Gathering stitch. Then they put a running stitch along one opening of the brown tube. Put the cactus into the tube and gather/tighten the stitch like a draw string and tie in place. Then sew around the base of the cactus (whip stitch), securing it to the tan felt.

Make the base. Once the base and cactus are connected, you flip the base right side out (like a skirt on the bottom of the cactus). Take the cardboard rectangle and shape it into a circle. Put this inside the tan cylinder to help it hold the circular shape. Add some stuffing, the rock, and the medicine cap inside the tan felt to add stability to the base.

Sew shut. Once around the base with a running stitch. Pull ends of thread to gather the felt closed and tie securely.



Final touches
. Put the straight pins into your new pin cushion just like the spines on a cactus. My son helped with this, but he actually did a different project (which you can kind of see my dad assembling in the background here -- I'll have to post on that one another day).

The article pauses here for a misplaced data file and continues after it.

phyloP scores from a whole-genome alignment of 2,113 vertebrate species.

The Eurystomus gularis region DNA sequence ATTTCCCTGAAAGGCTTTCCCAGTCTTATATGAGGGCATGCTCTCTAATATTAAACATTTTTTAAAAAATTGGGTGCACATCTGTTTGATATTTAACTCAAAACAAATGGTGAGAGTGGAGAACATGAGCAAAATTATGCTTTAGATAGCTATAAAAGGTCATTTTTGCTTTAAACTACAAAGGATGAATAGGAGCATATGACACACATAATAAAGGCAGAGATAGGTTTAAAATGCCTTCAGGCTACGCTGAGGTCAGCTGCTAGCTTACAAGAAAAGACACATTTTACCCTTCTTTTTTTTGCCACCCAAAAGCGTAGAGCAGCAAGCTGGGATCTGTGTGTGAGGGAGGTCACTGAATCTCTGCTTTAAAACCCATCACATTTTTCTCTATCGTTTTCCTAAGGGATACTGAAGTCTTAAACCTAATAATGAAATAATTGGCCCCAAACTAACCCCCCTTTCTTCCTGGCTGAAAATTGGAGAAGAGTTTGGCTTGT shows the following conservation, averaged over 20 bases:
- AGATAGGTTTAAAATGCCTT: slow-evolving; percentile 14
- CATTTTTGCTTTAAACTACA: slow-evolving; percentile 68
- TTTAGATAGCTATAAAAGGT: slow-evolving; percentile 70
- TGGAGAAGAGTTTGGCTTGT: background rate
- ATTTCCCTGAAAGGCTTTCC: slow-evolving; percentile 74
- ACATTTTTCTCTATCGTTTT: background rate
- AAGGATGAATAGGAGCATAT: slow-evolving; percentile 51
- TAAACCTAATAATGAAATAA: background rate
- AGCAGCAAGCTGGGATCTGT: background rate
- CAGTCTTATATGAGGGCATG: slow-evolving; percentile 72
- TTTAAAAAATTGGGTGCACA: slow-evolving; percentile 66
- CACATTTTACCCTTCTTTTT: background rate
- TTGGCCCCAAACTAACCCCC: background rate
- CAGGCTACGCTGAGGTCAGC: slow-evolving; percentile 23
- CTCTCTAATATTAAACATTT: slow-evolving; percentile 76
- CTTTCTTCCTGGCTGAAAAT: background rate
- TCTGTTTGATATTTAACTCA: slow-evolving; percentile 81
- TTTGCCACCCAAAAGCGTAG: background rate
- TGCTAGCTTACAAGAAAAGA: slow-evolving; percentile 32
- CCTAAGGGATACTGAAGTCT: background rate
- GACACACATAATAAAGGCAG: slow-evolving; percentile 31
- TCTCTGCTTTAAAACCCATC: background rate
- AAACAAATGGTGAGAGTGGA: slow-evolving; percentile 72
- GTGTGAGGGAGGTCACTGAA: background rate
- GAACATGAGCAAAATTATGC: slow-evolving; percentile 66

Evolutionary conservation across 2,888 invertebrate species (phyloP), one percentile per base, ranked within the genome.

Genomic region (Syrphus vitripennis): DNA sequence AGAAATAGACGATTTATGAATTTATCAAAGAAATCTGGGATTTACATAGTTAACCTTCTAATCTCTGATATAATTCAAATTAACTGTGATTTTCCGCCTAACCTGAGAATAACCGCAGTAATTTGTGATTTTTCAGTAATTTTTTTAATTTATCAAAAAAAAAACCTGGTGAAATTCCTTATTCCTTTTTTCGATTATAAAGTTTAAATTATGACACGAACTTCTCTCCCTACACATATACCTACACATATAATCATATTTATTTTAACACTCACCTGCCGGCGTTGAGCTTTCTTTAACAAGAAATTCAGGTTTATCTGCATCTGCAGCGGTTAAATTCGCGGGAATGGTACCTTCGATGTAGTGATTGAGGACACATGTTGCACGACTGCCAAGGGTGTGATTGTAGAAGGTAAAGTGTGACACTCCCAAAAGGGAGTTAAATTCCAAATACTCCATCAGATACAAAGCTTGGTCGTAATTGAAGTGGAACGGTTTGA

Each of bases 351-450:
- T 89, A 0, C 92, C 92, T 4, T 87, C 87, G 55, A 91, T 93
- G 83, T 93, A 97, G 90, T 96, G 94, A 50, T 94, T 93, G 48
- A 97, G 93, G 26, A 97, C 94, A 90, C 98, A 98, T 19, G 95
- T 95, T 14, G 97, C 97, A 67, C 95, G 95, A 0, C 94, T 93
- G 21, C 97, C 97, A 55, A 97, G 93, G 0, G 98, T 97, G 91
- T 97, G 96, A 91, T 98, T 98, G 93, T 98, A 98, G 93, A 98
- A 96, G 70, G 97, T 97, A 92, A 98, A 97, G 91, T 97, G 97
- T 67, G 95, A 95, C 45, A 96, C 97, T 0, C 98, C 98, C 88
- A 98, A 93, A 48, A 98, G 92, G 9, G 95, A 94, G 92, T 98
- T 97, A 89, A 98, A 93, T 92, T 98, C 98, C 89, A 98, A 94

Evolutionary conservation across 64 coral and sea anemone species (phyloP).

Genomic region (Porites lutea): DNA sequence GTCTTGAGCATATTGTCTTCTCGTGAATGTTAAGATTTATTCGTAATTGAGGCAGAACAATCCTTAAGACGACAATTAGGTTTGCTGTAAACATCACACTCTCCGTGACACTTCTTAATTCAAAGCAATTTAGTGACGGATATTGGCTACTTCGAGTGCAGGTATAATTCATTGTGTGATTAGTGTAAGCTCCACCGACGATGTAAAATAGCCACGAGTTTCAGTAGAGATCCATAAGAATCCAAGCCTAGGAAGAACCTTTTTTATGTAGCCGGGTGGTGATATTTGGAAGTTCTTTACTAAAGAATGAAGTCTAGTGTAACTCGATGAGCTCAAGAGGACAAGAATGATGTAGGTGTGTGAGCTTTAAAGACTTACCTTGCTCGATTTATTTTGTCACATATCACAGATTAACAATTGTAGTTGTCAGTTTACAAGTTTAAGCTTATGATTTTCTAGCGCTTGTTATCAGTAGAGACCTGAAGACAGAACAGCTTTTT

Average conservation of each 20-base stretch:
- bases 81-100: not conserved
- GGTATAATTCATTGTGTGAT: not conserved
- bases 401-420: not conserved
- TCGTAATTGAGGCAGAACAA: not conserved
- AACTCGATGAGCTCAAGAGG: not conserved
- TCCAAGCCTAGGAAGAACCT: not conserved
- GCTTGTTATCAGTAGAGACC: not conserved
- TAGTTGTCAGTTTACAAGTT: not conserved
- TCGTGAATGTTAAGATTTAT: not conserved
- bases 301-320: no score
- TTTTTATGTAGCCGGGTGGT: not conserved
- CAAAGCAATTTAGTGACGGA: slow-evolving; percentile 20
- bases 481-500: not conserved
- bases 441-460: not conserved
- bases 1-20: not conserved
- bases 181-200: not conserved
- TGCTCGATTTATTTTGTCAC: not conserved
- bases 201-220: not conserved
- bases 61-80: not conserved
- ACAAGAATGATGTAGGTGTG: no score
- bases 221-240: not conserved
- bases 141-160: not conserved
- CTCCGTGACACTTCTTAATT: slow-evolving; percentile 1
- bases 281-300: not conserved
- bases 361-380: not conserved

The pincushion took us about 2 hours including set up and clean up, and the teaching time as well. My 12 year old finished a bit sooner, and the 6 year old would have taken a bit longer if we hadn't helped her a bit now and then.

Although we completed this project in one afternoon, it could easily be spread out over a few days if you preferred. My kids really stayed focused and worked well the whole time.


My mom even gave some homework (and the kids didn't even groan!):

My mom left papers with various doodles on them. Each child has one of the following: one page with straight lines, another with wavy lines, and another with a spiral.



They need to practice with the sewing machine without thread. The idea is to get comfortable with maneuvering the machine and needle by staying on the line as much as possible. They have gone through far more than those first sheets of paper she left in just a couple days. They love to practice sewing!